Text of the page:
Not the Way the World Works (but that’s okay): I always have a problem with movies where the hero says, “This guy has framed me for murder, so I’ll just kill him and everything will be okay,” but the most ridiculous example had to be Collateral, because of the racial element. If a black cabbie kills a white man in a nice suit, even if there’s a black woman there to vouch for him, then forget it, he’s getting the chair. This movie doesn’t have the frame element but could be accused of the same “get away with killing white people” problem, and indeed the original ending was Chris getting hauled away, but I think they get away with a happy ending here by simply letting us have that moment of horror when Chris sees the police lights and raises his hands and we suddenly realize how all this will look…but then the relief washes over us when it’s his friend. We know it’s bogus, but at least the movie let us glimpse what would really happen before giving us the less-realistic-but-more-satisfying stand-up-and-cheer ending.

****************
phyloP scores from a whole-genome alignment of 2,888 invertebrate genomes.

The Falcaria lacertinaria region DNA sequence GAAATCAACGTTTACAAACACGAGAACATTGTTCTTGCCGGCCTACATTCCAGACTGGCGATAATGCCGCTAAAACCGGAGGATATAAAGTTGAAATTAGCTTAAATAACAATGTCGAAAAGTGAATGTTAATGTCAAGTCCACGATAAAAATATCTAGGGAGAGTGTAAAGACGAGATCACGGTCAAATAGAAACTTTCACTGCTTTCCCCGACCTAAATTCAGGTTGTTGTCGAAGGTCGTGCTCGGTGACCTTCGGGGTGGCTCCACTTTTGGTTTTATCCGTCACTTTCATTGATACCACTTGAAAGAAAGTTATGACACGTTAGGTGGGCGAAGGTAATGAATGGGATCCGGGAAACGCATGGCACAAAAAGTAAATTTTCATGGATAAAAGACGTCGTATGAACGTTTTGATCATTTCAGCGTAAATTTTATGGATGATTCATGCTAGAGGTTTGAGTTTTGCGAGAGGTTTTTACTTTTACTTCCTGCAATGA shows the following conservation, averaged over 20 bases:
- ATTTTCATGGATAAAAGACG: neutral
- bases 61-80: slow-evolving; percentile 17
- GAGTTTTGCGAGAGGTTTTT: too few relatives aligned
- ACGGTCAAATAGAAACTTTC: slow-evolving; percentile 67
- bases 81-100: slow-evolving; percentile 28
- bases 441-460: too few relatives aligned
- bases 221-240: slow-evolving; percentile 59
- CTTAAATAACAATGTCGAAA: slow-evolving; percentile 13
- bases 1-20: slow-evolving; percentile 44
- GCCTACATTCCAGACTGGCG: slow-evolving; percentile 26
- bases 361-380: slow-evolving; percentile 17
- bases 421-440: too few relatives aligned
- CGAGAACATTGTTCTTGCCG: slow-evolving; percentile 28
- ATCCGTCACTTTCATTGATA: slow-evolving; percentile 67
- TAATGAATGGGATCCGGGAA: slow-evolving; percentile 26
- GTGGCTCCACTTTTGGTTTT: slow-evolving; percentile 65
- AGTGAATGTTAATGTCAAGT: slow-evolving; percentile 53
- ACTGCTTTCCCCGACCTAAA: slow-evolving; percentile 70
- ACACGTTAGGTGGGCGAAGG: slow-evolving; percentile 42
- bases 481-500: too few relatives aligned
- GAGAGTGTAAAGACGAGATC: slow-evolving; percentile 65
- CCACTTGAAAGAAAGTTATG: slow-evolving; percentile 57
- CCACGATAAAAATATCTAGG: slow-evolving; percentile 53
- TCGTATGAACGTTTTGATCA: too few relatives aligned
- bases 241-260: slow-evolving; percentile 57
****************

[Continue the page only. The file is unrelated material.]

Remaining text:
Mystery Plotting: I could rehash them here, but I’ll just point you to this list of Easter eggs showing the movie’s meticulous plotting and imagery. One reason this movie made so much money is because people were watching it twice, and finding it even more satisfying the second time, which usually isn’t the case with “big twist” movies.
National Pain: How do you solve a problem like Trayvon Martin? How do you address that pain in a movie? You can make a movie like Fruitvale Station about the facts of the case, and that would certainly be worth making, or you can make a movie like this, about the growing horror black men feel that they’re not safe in white neighborhoods. Drama is how it is, genre is how it feels, and they’re both equally valid.